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Canopy Growth Corporation (NYSE:CGC)
Q2 2019 Earnings Conference Call
November 14, 2018, 8:30 a.m. ET

Contents:

  • Prepared Remarks
  • Questions and Answers
  • Call Participants

Prepared Remarks:

Operator

Good morning and welcome to Canopy Growth's second quarter Fiscal 2019 financial results conference call. Earlier today, Canopy Growth issued a news release announcing its financial results for the second quarter ended September 30th, 2018. This news release will be available on Canopy Growth's website and filed on SEDAR.

On the call this morning, we have Bruce Linton, Canopy Growth's Founder, Chairman, and Co-Chief Executive Officer, and Tim Saunders, Canopy Growth's Chief Financial Officer. At this time, all participants are in a listen-only mode and certain matters discussed in today's conference call or answers that may be given to questions could constitute forward-looking statements. Actual results could differ materially from those anticipated. Risk factors that could affect results are detailed in the company's annual information form and other public filings that are made available on SEDAR.

During this conference call, Canopy Growth will refer to supplemental non-GAAP measurements adjusted to EBITDA. These measures do not have any standardized meaning prescribed by IFRS. Adjusted EBITDA is defined in the press release issued earlier today as well as in this period's management discussion and analyst documents that will be filed on SEDAR after the close of financial markets today.

Please note that all financial information is provided in Canadian dollars unless otherwise specified. Following the prepared remarks by Mr. Linton and Mr. Saunders, the company will conduct a question and answer session, during which questions will be taken from analysts. If you would like to ask a question at that time, simply press * then the number 1 on your telephone keypad. If you'd like to withdraw your question, please press the # key.

I would now like to turn the meeting over to Bruce Linton. Mr. Linton, please go ahead.

Bruce Linton -- Founder, Chairman, and Co-Chief Executive Officer

Great. Thank you and good morning, everyone. I know we're all going to want to talk a lot about what's going on in Canada in the first 30 days. But I want to frame what we're talking about in a bigger, more interesting way. We've run through as a company the whole start-up phase in Canada. What you saw in this last quarter was really the ramp up. I think what you're going to see is there are three six-month segments of how this market is going to go. The first six-month segment is only 30 days old. But it's going to be three sprints, which are get out of the gate and get the stores filled.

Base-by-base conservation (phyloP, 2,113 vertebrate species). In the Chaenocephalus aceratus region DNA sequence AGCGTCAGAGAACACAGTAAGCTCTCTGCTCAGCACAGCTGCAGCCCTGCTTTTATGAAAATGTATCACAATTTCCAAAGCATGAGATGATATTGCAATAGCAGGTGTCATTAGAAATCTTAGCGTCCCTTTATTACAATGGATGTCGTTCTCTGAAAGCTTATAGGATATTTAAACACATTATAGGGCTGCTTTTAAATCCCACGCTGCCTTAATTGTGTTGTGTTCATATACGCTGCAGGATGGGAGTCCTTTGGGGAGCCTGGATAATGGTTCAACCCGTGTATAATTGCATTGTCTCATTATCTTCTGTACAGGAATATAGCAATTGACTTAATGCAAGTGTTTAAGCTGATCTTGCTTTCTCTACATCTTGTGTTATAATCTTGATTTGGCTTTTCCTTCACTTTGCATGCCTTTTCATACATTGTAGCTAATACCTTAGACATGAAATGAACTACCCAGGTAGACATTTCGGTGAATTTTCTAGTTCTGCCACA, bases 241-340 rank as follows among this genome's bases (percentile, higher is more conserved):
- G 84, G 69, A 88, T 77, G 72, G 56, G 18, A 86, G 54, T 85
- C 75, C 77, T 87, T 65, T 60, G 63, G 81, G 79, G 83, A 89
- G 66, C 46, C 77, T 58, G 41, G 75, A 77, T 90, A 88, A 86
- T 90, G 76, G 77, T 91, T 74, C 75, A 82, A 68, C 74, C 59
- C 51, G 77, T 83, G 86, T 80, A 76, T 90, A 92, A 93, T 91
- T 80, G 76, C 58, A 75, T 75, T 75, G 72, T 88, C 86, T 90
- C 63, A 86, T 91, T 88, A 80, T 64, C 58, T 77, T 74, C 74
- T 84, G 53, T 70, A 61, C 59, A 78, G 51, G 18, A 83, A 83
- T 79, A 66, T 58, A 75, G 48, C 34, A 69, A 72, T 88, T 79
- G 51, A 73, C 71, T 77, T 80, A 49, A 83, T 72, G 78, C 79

The stores continue to be built out and the products are all in. The second part of it is going to be keep up with the channel demand as we enter to the third phase, which is the more comprehensive products. I'll come back to that. We don't generally give a comment on consensus or analyst numbers because this is such a new sector.

So, all I would say is I don't think analysts were wrong on the target number, but I think they were early on the quarter. I don't feel particularly concerned that you're way off for our fiscal year, but you need to look at the things we'll come back to later as the variables on that.

To kick off, what we've been focused on, the future, in our opinion, is intellectual property and converting cannabis flower into an ingredient and building it out to more value-add products. We haven't historically talked a lot about the 15 clinical trials that we have planned and structured. We've talked a little bit about the fact that we've been approved and are launching our Phase IIb primary insomnia trial. The animal treatment of anxiety trials have been improved, no objection letters in place and those are moving forward.

Really, that leads to some of the stuff we've worked on in this ramp up, which if you look at the companies that we've either got acquisition agreements with and all the internal work, the number of patents that we have filed and we think are quality patents are about 120. They go across hardware, product formulations, genetics, product formulations, medical treatments. This is not like a one space, one item.